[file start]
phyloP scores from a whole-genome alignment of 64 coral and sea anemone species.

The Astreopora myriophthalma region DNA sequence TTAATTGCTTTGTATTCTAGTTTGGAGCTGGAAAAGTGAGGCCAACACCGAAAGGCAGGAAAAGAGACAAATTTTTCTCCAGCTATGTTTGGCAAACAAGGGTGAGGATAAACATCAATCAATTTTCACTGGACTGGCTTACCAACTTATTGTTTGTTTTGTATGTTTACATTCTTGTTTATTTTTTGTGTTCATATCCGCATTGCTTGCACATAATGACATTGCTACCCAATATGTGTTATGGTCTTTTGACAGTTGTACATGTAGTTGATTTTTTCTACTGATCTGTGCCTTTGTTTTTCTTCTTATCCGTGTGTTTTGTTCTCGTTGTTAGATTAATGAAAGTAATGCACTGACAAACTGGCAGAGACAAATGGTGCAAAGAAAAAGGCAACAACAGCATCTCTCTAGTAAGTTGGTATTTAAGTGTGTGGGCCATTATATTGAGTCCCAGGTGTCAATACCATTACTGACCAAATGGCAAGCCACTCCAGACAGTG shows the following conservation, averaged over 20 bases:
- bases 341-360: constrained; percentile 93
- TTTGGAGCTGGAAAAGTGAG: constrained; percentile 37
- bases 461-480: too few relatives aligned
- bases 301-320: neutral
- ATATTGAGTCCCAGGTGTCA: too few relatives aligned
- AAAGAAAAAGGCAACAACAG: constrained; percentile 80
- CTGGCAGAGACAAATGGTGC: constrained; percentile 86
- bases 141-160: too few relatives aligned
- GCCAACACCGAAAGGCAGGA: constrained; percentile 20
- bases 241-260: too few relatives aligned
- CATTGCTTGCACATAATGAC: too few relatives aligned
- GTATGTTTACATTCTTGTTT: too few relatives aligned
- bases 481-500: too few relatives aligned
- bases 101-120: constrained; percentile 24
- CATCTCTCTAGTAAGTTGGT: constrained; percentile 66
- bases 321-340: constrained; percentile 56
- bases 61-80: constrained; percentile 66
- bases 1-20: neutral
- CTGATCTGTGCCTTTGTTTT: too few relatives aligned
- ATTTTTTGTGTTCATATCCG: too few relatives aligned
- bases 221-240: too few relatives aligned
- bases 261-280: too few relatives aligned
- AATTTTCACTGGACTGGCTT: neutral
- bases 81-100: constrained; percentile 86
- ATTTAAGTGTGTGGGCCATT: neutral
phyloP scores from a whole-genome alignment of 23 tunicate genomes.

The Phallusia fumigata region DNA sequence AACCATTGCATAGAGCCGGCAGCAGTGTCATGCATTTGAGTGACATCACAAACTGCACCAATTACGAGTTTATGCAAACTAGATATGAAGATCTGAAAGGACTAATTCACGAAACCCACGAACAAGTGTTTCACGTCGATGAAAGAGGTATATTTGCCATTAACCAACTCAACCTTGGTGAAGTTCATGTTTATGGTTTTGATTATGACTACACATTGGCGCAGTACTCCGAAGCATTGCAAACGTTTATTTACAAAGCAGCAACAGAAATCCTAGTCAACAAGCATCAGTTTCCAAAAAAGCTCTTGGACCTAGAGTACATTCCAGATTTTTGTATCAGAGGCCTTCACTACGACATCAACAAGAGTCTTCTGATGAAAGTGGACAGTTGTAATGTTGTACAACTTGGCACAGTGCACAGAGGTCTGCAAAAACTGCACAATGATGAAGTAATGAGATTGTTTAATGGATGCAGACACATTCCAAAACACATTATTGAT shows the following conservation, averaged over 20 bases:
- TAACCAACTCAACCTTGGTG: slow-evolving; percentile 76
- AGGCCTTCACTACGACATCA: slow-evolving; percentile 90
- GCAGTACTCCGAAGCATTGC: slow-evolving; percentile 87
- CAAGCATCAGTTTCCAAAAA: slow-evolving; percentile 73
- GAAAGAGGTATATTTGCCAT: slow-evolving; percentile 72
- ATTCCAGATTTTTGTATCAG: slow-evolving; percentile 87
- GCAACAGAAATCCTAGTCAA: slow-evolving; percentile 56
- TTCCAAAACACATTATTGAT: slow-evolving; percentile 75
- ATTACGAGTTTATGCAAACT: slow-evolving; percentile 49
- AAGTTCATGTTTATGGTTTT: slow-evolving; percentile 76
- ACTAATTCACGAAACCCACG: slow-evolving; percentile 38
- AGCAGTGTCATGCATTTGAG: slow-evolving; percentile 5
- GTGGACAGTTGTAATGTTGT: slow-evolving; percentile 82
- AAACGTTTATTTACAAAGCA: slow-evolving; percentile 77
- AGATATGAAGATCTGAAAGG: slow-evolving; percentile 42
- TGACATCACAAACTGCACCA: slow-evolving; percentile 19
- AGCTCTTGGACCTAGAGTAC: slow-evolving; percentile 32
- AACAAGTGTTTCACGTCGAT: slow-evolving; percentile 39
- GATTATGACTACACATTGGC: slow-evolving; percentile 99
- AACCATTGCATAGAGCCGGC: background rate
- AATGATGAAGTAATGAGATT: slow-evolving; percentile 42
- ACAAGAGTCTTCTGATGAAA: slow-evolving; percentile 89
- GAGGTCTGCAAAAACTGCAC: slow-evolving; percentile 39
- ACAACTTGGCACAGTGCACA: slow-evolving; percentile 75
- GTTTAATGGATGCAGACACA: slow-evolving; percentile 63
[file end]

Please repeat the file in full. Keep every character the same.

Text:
phyloP scores from a whole-genome alignment of 64 coral and sea anemone species.

The Astreopora myriophthalma region DNA sequence TTAATTGCTTTGTATTCTAGTTTGGAGCTGGAAAAGTGAGGCCAACACCGAAAGGCAGGAAAAGAGACAAATTTTTCTCCAGCTATGTTTGGCAAACAAGGGTGAGGATAAACATCAATCAATTTTCACTGGACTGGCTTACCAACTTATTGTTTGTTTTGTATGTTTACATTCTTGTTTATTTTTTGTGTTCATATCCGCATTGCTTGCACATAATGACATTGCTACCCAATATGTGTTATGGTCTTTTGACAGTTGTACATGTAGTTGATTTTTTCTACTGATCTGTGCCTTTGTTTTTCTTCTTATCCGTGTGTTTTGTTCTCGTTGTTAGATTAATGAAAGTAATGCACTGACAAACTGGCAGAGACAAATGGTGCAAAGAAAAAGGCAACAACAGCATCTCTCTAGTAAGTTGGTATTTAAGTGTGTGGGCCATTATATTGAGTCCCAGGTGTCAATACCATTACTGACCAAATGGCAAGCCACTCCAGACAGTG shows the following conservation, averaged over 20 bases:
- bases 341-360: constrained; percentile 93
- TTTGGAGCTGGAAAAGTGAG: constrained; percentile 37
- bases 461-480: too few relatives aligned
- bases 301-320: neutral
- ATATTGAGTCCCAGGTGTCA: too few relatives aligned
- AAAGAAAAAGGCAACAACAG: constrained; percentile 80
- CTGGCAGAGACAAATGGTGC: constrained; percentile 86
- bases 141-160: too few relatives aligned
- GCCAACACCGAAAGGCAGGA: constrained; percentile 20
- bases 241-260: too few relatives aligned
- CATTGCTTGCACATAATGAC: too few relatives aligned
- GTATGTTTACATTCTTGTTT: too few relatives aligned
- bases 481-500: too few relatives aligned
- bases 101-120: constrained; percentile 24
- CATCTCTCTAGTAAGTTGGT: constrained; percentile 66
- bases 321-340: constrained; percentile 56
- bases 61-80: constrained; percentile 66
- bases 1-20: neutral
- CTGATCTGTGCCTTTGTTTT: too few relatives aligned
- ATTTTTTGTGTTCATATCCG: too few relatives aligned
- bases 221-240: too few relatives aligned
- bases 261-280: too few relatives aligned
- AATTTTCACTGGACTGGCTT: neutral
- bases 81-100: constrained; percentile 86
- ATTTAAGTGTGTGGGCCATT: neutral
phyloP scores from a whole-genome alignment of 23 tunicate genomes.

The Phallusia fumigata region DNA sequence AACCATTGCATAGAGCCGGCAGCAGTGTCATGCATTTGAGTGACATCACAAACTGCACCAATTACGAGTTTATGCAAACTAGATATGAAGATCTGAAAGGACTAATTCACGAAACCCACGAACAAGTGTTTCACGTCGATGAAAGAGGTATATTTGCCATTAACCAACTCAACCTTGGTGAAGTTCATGTTTATGGTTTTGATTATGACTACACATTGGCGCAGTACTCCGAAGCATTGCAAACGTTTATTTACAAAGCAGCAACAGAAATCCTAGTCAACAAGCATCAGTTTCCAAAAAAGCTCTTGGACCTAGAGTACATTCCAGATTTTTGTATCAGAGGCCTTCACTACGACATCAACAAGAGTCTTCTGATGAAAGTGGACAGTTGTAATGTTGTACAACTTGGCACAGTGCACAGAGGTCTGCAAAAACTGCACAATGATGAAGTAATGAGATTGTTTAATGGATGCAGACACATTCCAAAACACATTATTGAT shows the following conservation, averaged over 20 bases:
- TAACCAACTCAACCTTGGTG: slow-evolving; percentile 76
- AGGCCTTCACTACGACATCA: slow-evolving; percentile 90
- GCAGTACTCCGAAGCATTGC: slow-evolving; percentile 87
- CAAGCATCAGTTTCCAAAAA: slow-evolving; percentile 73
- GAAAGAGGTATATTTGCCAT: slow-evolving; percentile 72
- ATTCCAGATTTTTGTATCAG: slow-evolving; percentile 87
- GCAACAGAAATCCTAGTCAA: slow-evolving; percentile 56
- TTCCAAAACACATTATTGAT: slow-evolving; percentile 75
- ATTACGAGTTTATGCAAACT: slow-evolving; percentile 49
- AAGTTCATGTTTATGGTTTT: slow-evolving; percentile 76
- ACTAATTCACGAAACCCACG: slow-evolving; percentile 38
- AGCAGTGTCATGCATTTGAG: slow-evolving; percentile 5
- GTGGACAGTTGTAATGTTGT: slow-evolving; percentile 82
- AAACGTTTATTTACAAAGCA: slow-evolving; percentile 77
- AGATATGAAGATCTGAAAGG: slow-evolving; percentile 42
- TGACATCACAAACTGCACCA: slow-evolving; percentile 19
- AGCTCTTGGACCTAGAGTAC: slow-evolving; percentile 32
- AACAAGTGTTTCACGTCGAT: slow-evolving; percentile 39
- GATTATGACTACACATTGGC: slow-evolving; percentile 99
- AACCATTGCATAGAGCCGGC: background rate
- AATGATGAAGTAATGAGATT: slow-evolving; percentile 42
- ACAAGAGTCTTCTGATGAAA: slow-evolving; percentile 89
- GAGGTCTGCAAAAACTGCAC: slow-evolving; percentile 39
- ACAACTTGGCACAGTGCACA: slow-evolving; percentile 75
- GTTTAATGGATGCAGACACA: slow-evolving; percentile 63